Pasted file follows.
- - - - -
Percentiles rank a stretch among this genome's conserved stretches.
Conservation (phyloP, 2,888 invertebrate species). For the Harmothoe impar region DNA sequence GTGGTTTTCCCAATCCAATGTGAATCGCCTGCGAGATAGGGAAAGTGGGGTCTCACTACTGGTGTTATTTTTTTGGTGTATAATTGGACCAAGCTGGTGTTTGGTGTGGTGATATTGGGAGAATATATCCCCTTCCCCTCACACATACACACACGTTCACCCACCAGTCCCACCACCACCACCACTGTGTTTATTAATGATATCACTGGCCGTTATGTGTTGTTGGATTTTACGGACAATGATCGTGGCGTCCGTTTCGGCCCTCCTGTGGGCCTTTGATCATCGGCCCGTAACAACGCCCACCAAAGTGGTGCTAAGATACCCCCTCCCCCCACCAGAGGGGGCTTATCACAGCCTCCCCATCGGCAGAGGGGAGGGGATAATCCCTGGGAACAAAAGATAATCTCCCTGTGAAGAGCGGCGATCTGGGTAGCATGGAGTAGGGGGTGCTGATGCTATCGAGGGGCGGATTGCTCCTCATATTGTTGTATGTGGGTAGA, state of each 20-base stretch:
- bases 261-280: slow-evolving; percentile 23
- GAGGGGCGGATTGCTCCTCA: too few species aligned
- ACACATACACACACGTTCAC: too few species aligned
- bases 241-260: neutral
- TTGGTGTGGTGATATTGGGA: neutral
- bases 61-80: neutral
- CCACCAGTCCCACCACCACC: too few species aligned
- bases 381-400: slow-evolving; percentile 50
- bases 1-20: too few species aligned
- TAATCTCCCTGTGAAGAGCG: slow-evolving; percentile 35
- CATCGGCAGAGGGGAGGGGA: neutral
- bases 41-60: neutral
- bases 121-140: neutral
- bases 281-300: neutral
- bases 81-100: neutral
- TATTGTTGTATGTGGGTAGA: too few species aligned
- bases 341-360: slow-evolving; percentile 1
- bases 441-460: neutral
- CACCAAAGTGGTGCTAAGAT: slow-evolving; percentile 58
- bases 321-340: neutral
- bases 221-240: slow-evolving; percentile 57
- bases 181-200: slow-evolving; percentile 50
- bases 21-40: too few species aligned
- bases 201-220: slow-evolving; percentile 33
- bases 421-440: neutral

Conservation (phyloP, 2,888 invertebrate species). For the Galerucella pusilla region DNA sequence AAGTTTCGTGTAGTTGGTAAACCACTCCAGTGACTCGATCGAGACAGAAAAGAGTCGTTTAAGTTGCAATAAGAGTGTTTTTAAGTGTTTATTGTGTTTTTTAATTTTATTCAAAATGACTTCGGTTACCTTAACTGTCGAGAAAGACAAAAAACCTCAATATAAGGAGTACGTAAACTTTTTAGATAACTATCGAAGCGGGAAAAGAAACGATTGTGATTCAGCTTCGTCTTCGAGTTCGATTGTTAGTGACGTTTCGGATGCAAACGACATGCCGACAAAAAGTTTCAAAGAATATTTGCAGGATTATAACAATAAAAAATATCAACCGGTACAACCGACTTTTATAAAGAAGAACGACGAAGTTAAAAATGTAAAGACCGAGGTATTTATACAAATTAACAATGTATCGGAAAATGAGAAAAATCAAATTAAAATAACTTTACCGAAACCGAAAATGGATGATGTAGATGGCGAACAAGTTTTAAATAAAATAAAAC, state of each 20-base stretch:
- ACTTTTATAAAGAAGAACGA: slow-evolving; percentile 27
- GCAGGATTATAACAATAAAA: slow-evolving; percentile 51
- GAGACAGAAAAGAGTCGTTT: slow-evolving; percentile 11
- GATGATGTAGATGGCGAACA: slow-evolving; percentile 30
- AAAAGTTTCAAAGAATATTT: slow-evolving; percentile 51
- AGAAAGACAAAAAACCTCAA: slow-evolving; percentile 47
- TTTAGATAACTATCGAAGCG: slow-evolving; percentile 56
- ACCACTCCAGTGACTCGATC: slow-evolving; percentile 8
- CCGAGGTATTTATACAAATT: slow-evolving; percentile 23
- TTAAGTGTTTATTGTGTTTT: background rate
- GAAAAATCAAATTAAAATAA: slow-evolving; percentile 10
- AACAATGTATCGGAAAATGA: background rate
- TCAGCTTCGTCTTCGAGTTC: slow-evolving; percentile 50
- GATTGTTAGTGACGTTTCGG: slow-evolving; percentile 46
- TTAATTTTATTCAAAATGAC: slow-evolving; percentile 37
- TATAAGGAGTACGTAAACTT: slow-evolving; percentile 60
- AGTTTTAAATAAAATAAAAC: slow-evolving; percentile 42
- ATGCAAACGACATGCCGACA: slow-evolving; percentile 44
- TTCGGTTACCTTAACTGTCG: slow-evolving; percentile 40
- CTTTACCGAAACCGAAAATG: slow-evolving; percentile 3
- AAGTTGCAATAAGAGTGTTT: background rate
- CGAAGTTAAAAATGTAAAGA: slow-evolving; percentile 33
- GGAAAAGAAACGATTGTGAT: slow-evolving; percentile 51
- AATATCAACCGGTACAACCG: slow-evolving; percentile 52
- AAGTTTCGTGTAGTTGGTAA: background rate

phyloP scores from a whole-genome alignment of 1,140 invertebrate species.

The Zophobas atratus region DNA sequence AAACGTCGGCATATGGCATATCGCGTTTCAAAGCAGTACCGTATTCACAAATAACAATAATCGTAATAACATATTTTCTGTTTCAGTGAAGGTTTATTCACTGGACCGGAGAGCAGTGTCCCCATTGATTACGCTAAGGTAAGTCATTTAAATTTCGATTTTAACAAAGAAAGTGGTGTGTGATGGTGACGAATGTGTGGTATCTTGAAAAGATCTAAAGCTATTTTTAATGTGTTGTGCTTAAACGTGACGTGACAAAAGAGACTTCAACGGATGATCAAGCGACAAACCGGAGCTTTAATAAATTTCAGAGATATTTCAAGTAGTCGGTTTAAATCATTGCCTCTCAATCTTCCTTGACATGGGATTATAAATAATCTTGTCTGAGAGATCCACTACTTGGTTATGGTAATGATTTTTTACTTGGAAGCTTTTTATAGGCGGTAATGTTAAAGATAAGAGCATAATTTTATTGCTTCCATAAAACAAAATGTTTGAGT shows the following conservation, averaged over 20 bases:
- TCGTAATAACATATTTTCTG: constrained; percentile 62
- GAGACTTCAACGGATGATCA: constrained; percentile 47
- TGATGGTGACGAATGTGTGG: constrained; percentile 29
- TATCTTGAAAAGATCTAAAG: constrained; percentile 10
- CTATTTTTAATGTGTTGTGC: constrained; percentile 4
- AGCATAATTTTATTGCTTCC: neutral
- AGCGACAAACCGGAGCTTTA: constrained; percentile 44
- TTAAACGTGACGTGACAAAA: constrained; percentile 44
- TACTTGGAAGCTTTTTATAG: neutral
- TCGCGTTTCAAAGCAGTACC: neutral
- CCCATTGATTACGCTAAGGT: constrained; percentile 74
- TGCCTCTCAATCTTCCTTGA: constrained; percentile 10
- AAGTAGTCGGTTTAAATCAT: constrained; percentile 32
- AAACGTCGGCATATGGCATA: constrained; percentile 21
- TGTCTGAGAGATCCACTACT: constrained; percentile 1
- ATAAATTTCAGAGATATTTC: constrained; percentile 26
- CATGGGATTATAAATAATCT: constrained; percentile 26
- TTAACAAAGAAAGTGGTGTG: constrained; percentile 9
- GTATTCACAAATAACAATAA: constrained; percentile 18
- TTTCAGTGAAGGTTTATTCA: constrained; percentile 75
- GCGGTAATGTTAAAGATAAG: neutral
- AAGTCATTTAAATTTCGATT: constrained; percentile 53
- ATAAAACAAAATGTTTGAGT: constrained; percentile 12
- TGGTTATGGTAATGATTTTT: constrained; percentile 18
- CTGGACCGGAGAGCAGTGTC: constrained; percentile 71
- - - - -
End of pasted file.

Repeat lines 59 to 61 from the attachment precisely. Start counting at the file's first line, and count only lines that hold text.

- TATCTTGAAAAGATCTAAAG: constrained; percentile 10
- CTATTTTTAATGTGTTGTGC: constrained; percentile 4
- AGCATAATTTTATTGCTTCC: neutral